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For months now the news has been dominated by the furore surrounding super injunctions. As well as keeping us guessing as to the identities of the celebrities involved it has also brought home to all the huge impact of social networking sites in our society. They have the power to break High Court orders. It is almost hard to believe that Facebook is just 7 years old and Twitter just 5.
Given the very real part that social networking plays in the daily lives of so many young (and not so young) people it is unsurprising that as family lawyers it is something our clients talk to us about more and more often.
It is almost commonplace now at initial client meetings for clients to raise matters relating to their partners comings and goings online. It appears that these days ending a "relationship" on Facebook is almost as significant, and certainly a more public statement, than an absent wedding ring. It was also unsurprising to read a report recently that a survey by Divorce Online of over 200 petitions issued by women in the first four months of this year, 15 per cent of them cited their husband's excessive computer use as particular of unreasonable behaviour.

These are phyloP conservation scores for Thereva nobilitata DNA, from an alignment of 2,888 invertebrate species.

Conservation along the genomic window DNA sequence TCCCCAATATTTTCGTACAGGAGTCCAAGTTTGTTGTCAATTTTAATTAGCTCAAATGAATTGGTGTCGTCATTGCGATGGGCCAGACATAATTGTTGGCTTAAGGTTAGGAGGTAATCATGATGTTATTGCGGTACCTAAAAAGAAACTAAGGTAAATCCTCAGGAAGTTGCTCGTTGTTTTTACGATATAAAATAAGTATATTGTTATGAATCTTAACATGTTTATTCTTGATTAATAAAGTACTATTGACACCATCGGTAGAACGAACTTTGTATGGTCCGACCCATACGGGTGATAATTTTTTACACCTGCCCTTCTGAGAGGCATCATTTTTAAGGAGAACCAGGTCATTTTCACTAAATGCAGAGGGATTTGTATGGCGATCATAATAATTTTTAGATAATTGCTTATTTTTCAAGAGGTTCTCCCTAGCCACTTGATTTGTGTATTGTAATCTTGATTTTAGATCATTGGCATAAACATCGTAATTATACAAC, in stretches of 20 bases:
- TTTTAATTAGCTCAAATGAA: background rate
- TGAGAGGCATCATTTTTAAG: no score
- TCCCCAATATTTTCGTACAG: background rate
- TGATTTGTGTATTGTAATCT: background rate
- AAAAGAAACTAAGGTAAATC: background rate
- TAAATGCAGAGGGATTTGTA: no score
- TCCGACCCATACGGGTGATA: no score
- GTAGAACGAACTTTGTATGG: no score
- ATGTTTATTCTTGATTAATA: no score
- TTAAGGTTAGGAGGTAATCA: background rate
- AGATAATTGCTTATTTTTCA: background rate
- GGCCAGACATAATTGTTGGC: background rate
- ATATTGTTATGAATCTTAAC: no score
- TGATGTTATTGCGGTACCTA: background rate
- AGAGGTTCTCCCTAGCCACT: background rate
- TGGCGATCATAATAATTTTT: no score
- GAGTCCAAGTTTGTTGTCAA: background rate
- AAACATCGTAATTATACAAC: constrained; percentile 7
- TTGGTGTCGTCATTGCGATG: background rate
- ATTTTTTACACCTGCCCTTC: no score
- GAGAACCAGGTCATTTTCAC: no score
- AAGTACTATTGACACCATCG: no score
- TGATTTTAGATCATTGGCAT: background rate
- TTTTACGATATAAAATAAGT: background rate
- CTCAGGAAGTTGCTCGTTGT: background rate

From citing as unreasonable behaviour, to proving adultery and co-habitation this change is something that we as practitioners must embrace.
Politically we continue to be some way off no fault divorce, but in the meantime thank goodness for Facebook levelling the litigation field!
This work provides commentary, checklists, procedural guides and precedents on the subject in a...